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Rabbi Brad on Absalom and Experiencing God’s Love for Us


Rabbi Brad Hirschfield chats with Father Dave and Christina about a recent homily preached by Pope Francis.

“Pope Francis is talking about the love of the Father and compares David’s reaction to his son’s death to God’s love for us and how God weeps for us,” Christina explains. “Pope Francis points out the reaction of the people when they had found out that Absalom had passed. They said, ‘This person was against you. He denied you. Denied your paternity. Insulted you and persecuted you. Celebrate and rejoice that you have won.’ But Dave only said, ‘My son. My son. My son,’ and wept. To compare that to the Father’s love for us is so beautiful. God is inherently a Father who loves us and weeps for us when we turn away.”

In his homily, Pope Francis also says that God never denies his paternity. Rabbi Brad responds, “We may deny God. But if God is God, he would never and could never deny us. It is not possible. That’s the power of this story. The mark of parenthood is unconditional love … Which has nothing to do with saying I also have hope, and expectations, and desires. That’s implicit in what Pope Francis said. To say God weeps when we sin against ourselves means there is a system of sin. It’s not, ‘Do whatever you want because I love you and it’s all cool.’ No, that’s not what’s in that teaching. It is clear in this story that Absalom is wrong. That’s why it’s so powerful to love unconditionally. There is right and there is wrong, but my love for you is deeper and more eternal than the right and the wrong. There is unconditional love and genuine expectation.”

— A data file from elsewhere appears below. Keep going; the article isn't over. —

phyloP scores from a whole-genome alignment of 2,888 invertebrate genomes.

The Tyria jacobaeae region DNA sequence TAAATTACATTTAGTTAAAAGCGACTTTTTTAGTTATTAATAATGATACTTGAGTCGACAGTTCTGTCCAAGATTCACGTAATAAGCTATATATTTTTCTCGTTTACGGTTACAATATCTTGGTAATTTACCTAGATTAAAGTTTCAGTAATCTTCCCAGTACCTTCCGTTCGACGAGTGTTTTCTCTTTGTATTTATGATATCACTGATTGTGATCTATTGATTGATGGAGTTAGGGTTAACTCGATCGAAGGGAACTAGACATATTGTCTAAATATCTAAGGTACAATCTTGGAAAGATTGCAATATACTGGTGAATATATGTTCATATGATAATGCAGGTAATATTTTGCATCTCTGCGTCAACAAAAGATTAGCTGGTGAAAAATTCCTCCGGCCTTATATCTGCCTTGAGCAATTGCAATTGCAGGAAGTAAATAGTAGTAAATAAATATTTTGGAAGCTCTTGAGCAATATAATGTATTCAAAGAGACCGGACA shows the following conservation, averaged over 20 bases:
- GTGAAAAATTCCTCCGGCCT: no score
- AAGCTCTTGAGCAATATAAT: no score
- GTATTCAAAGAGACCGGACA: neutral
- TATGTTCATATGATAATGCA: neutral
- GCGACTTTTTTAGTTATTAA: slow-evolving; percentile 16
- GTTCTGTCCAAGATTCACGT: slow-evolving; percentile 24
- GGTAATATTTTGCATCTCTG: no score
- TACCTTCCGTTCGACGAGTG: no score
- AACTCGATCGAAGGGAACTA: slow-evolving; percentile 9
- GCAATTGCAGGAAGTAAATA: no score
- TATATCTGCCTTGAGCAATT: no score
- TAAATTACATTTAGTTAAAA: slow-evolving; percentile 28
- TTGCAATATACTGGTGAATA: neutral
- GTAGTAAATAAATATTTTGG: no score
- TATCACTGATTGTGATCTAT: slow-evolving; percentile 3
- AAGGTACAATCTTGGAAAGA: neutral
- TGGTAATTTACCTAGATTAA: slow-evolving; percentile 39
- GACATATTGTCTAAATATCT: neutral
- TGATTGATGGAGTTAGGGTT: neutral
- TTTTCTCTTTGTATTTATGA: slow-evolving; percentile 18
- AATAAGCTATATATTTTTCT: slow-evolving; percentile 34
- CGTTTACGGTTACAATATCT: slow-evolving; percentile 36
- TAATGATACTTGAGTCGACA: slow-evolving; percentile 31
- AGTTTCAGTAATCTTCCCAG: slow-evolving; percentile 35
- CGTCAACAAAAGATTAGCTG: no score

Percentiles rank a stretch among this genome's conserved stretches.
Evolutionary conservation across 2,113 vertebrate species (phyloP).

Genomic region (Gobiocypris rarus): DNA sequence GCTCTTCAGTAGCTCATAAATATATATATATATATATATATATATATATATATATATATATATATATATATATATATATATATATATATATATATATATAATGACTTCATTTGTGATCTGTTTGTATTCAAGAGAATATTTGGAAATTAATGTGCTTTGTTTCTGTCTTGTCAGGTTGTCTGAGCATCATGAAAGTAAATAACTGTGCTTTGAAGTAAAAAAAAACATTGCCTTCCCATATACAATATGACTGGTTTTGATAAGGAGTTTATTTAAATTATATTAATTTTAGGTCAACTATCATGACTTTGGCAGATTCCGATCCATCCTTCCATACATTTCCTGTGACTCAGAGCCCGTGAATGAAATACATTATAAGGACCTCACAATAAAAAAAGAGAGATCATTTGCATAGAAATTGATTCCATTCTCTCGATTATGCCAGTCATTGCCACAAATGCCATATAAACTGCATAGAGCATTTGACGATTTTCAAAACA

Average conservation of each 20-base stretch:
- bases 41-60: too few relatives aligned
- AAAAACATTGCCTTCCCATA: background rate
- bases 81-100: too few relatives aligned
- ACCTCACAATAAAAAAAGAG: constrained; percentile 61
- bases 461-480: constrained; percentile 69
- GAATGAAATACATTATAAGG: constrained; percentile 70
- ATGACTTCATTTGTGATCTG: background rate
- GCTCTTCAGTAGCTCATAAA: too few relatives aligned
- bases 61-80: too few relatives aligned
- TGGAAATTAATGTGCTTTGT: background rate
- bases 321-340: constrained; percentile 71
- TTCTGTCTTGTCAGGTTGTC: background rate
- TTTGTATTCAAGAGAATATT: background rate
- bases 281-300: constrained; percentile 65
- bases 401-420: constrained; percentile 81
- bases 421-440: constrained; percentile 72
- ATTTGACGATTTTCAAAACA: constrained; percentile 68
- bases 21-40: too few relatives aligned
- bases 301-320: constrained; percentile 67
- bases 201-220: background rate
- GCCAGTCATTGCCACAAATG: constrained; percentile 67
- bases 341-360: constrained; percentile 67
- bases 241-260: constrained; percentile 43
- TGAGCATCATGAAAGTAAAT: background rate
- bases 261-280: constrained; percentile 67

“Typically, genuine expectation is incentivized with conditional love and that’s not healthy,
He continues. “And unconditional love says, ‘No, give up all expectation.’ And that’s not healthy either. Here, it’s unconditional love with expectation.”

Father Dave adds that God is associated with both justice and mercy. Rabbi Brad responds, “The best rule I know is that at any moment we are inclined toward justice, we should check in with mercy. And anytime we are inclined toward mercy we should check in with justice also. Because oftentimes, the mercy we show to one comes at the price of injustice to another. There’s an old rabbinic teaching that says, ‘Be cautious of becoming kind to the cruel. Because if you become kind to the cruel, you will eventually become cruel to the kind.’ There should be no merciless justice and there should also be no justice free mercy.” Original Air 2-05-20